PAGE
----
When Did the Left Know the Truth about Cuba, and Why Does it Still Support the Communist Regime?
Much has already been written about Fidel Castro’s passing, but I would like to add a few thoughts in the days left before his funeral. In the summer of 1973, I experienced life under Castro when I went on an extended trip to the island organized by the pro-Castro Center for Cuban Studies. Traveling around the country, I observed close-up what it was like to live in the Communist state and I didn’t like what I saw. Afterwards, I wrote about it for the left-wing magazine Liberation, which consequently was bombarded with angry letters calling me a traitor to the Left. Later, I included the experience in my memoir describing how it contributed to my political transformation.
Like many others of my generation, including my colleague Roger L. Simon, I was at first mesmerized by Castro’s seductive allure and promises of creating a Cuba freed from authoritarian and corrupt rule. I was hopeful when he said that Cuba would have free elections and would be a non-Communist state that would work to bring equality to Cuba’s people.
Many members of the New Left transferred their parents’ idolization of Joseph Stalin to Fidel Castro, whom they saw as the premier revolutionary hero of their generation. They believed that Fidel, unlike Stalin, would bring a humanist revolution to Cuba, in contrast to the failures of the old Cuban Communist Party. Like the Columbia University best-selling sociologist C. Wright Mills, they believed, as Mills wrote, “I am for the Cuban revolution. I do not worry about it. I worry for it and with it.”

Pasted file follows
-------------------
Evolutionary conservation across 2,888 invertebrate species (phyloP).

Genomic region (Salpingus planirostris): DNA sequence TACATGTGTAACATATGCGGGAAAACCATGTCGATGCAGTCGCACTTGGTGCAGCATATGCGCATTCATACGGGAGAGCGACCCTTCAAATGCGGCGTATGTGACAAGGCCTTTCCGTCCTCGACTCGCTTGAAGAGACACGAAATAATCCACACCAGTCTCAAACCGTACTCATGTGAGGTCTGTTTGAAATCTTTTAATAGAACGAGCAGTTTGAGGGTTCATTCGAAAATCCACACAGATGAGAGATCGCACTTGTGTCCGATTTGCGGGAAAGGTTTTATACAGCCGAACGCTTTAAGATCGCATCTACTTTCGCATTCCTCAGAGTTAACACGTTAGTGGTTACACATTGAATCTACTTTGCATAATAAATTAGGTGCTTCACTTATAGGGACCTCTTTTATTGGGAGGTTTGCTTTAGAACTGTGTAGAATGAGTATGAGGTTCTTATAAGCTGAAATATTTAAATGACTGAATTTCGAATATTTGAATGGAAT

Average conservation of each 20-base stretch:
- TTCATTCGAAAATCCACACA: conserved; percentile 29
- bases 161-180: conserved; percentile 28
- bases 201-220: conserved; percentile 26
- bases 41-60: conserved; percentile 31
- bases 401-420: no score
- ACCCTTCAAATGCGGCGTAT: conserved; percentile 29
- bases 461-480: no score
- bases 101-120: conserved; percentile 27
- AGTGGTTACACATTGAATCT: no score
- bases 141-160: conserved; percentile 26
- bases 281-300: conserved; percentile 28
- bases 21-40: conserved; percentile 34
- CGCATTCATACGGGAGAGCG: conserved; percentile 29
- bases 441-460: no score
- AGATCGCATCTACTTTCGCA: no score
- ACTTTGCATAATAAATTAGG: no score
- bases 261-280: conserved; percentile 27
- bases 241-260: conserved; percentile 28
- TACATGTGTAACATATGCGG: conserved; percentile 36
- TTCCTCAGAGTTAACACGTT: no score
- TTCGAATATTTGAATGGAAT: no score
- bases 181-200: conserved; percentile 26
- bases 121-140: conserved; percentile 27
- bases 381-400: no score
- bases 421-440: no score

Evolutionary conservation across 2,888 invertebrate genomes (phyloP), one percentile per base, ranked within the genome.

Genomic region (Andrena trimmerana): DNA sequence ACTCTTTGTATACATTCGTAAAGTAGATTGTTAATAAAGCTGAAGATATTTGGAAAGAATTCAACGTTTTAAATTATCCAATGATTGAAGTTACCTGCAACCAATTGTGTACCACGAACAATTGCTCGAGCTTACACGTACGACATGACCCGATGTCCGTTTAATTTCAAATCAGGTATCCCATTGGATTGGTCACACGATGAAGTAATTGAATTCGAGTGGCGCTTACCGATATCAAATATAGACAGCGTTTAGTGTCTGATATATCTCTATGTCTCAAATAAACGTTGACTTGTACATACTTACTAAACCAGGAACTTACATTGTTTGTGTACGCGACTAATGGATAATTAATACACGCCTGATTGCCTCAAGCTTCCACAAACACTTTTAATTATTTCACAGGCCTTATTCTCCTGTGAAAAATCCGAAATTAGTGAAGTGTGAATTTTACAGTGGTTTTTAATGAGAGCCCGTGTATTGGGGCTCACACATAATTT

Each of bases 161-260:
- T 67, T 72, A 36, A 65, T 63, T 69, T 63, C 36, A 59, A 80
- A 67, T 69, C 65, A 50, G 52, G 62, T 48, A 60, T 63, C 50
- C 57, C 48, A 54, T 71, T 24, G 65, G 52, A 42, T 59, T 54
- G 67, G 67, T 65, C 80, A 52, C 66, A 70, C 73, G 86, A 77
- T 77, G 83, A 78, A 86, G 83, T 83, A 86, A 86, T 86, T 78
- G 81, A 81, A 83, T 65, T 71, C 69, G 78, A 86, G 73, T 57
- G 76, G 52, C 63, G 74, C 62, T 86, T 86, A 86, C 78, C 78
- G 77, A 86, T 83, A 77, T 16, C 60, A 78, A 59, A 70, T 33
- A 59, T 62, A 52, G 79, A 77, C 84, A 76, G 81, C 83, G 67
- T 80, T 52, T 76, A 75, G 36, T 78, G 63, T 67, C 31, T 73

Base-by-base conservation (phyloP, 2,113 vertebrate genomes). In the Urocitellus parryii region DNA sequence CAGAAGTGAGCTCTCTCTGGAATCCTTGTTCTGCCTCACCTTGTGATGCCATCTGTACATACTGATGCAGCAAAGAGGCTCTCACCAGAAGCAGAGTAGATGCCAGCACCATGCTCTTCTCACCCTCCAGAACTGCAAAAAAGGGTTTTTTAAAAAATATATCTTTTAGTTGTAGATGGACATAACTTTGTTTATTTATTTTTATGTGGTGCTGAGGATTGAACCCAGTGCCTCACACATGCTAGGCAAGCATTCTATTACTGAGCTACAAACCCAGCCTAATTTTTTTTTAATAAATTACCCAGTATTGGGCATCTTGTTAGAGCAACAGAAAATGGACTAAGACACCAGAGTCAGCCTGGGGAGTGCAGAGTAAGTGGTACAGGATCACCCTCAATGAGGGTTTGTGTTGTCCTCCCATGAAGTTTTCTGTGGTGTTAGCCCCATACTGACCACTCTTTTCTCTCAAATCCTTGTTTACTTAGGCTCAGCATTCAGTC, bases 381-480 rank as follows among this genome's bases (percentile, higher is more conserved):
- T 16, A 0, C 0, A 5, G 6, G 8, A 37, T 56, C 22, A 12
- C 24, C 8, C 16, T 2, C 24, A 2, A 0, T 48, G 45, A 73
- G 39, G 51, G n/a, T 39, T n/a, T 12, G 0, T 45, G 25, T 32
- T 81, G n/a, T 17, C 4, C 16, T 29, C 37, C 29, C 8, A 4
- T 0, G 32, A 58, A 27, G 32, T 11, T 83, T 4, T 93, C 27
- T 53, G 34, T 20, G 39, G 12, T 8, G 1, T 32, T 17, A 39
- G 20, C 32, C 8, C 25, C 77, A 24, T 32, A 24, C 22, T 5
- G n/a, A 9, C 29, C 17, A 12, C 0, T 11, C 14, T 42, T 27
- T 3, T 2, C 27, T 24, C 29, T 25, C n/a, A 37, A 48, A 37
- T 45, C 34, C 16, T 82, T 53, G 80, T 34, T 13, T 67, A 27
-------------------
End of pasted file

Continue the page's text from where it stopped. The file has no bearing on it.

However, these admirers of Castro’s regime could have seen his true colors right from the start when scores of so-called followers of Batista were executed by firing squads without trial. Castro rationalized it by saying they deserved such a fate because they had worked for Batista’s authoritarian regime. But soon afterwards, other dissenters and opponents of the turn towards socialism became political prisoners and were regularly tortured to make them confess to imaginary crimes, or simply because Castro saw torture as justified extra punishment.
One follower of Castro was shocked. Carlos Franqui operated Castro’s radio station “Radio Rebelde” from the Sierra Maestra, where Castro and his armed bands were fighting Batista. In his memoir of the revolutionary struggle, Family Portrait With Fidel (1984), Franqui, then the editor of the official revolutionary newspaper Revolucion, noted how surprised he was to hear reports of the torture of counterrevolutionary suspects. Bringing news of this to Fidel Castro, Franqui quickly learned that the torture had the leader's blessings. When Mr. Franqui raised the issue of the moral degradation torture implies, Castro told him that it ''annihilates the enemy'' and hence was necessary. Eventually Franqui left Cuba and moved first to Italy and later to Puerto Rico, where he became one of the leading Cuban opponents of the regime he once served.